That last part, about “…engage with their community…,” that’s where our work with districts comes full circle and brings us back to the original audience of the BEETLES Project. In order for districts to ensure environmental literacy for every student, we think they need to establish meaningful, systemic partnerships with outdoor science and environmental education organizations! If you have attended a BEETLES Leadership Institute, you may have heard us say that we (environmental education organizations) need to “up our game” in order to make good on our claim that taking kids outside is our NGSS Superpower and warrants school systems taking note and partnering with us. We say a similar thing to school district leaders, that they can’t possibly recreate the expertise that is held by community-based outdoor science and environmental education organizations, and they need to up their partnership game, as well, to attract the best in the field to work with them.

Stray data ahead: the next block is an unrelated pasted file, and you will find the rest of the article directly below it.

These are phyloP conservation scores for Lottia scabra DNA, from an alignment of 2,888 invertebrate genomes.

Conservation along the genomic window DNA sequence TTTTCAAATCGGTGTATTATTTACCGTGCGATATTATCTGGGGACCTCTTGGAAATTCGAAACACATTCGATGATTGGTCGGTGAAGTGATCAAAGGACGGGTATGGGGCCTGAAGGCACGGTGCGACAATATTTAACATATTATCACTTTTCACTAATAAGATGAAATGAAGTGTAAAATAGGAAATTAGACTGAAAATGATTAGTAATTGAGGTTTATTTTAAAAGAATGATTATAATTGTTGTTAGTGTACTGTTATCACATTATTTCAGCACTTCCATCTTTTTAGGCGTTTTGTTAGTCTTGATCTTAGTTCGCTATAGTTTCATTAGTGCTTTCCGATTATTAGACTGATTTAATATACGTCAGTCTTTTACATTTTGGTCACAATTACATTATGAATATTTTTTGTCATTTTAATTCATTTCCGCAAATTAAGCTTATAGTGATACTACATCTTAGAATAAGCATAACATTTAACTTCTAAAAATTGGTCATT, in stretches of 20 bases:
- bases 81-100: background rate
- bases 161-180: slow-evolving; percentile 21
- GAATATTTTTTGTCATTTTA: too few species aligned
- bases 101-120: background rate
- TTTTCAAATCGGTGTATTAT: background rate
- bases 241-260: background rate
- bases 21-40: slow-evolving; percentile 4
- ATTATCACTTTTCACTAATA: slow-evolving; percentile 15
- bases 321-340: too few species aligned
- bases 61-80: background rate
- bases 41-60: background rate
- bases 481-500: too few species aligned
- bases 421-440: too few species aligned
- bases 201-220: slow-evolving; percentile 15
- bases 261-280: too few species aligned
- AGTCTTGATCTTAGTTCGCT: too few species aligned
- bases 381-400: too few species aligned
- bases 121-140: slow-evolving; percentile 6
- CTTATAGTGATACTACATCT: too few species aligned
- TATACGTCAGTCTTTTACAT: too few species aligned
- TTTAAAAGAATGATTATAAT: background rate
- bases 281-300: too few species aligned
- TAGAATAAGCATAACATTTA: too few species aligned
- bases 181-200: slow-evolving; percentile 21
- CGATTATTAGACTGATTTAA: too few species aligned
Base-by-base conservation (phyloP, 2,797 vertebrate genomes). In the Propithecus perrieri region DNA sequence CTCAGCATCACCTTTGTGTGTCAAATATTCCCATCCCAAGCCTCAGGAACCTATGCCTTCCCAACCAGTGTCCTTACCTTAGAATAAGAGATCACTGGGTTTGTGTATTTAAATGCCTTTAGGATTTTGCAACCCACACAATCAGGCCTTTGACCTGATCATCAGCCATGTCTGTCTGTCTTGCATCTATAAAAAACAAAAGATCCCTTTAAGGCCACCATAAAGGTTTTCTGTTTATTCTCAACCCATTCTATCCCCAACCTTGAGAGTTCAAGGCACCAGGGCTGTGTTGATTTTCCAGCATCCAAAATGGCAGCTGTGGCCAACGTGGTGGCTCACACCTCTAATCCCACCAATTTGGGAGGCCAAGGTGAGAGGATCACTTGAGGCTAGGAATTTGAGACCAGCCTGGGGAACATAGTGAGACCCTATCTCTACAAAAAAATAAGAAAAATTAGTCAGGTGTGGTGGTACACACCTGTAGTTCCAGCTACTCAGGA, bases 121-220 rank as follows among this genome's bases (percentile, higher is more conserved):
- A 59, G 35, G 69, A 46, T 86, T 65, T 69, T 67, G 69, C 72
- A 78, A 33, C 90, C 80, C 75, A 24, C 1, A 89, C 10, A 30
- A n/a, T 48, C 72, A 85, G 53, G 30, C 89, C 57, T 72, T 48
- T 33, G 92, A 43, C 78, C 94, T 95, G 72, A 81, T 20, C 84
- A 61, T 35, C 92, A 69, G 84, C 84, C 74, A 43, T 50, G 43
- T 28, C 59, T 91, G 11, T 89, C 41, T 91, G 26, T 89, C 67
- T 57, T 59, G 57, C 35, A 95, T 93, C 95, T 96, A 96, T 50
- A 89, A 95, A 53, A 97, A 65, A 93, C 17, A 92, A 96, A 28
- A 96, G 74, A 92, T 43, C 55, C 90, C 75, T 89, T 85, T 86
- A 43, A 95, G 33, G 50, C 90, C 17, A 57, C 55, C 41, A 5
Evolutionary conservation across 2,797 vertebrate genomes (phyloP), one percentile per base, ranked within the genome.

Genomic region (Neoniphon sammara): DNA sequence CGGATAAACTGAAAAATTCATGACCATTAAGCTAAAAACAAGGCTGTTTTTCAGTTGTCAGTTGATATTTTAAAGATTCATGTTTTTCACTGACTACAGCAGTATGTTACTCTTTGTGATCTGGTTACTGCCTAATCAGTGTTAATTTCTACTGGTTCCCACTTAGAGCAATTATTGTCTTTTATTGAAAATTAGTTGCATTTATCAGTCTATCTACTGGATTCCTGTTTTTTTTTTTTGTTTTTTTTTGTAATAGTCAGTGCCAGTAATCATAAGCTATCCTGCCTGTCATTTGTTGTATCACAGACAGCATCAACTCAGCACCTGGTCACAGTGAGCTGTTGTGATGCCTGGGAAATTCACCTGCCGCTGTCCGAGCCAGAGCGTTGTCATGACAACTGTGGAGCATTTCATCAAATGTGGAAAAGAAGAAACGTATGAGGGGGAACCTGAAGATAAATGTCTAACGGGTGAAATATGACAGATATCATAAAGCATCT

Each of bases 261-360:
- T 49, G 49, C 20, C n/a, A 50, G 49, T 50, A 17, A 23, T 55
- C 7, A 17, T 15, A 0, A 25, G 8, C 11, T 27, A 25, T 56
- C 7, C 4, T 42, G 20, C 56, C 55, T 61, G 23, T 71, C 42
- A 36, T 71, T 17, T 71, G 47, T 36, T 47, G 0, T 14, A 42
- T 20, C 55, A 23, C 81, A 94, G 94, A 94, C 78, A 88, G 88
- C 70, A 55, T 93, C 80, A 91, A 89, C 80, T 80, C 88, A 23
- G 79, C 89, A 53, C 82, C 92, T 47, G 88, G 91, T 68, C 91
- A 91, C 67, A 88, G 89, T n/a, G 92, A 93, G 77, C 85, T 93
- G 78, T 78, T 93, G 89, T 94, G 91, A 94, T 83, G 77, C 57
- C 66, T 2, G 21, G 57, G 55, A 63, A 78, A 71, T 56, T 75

The district work has occurred in coordination with the California Environmental Literacy Initiative (CAELI), that is charged with the implementation of the California Blueprint for Environmental Literacy Blueprint and aims to increase access to impactful environment-based learning for all of California’s K–12 students. You can watch a short (5-minutes!) video of Craig sharing about CAELI on the BEETLES Environmental Education and the Next Generation Science Standards page (click play on the video under Example California Environmental Literacy Implementation). In that video, you can learn more about why we see districts as the unit of change for statewide and nationwide transformation and equitable access.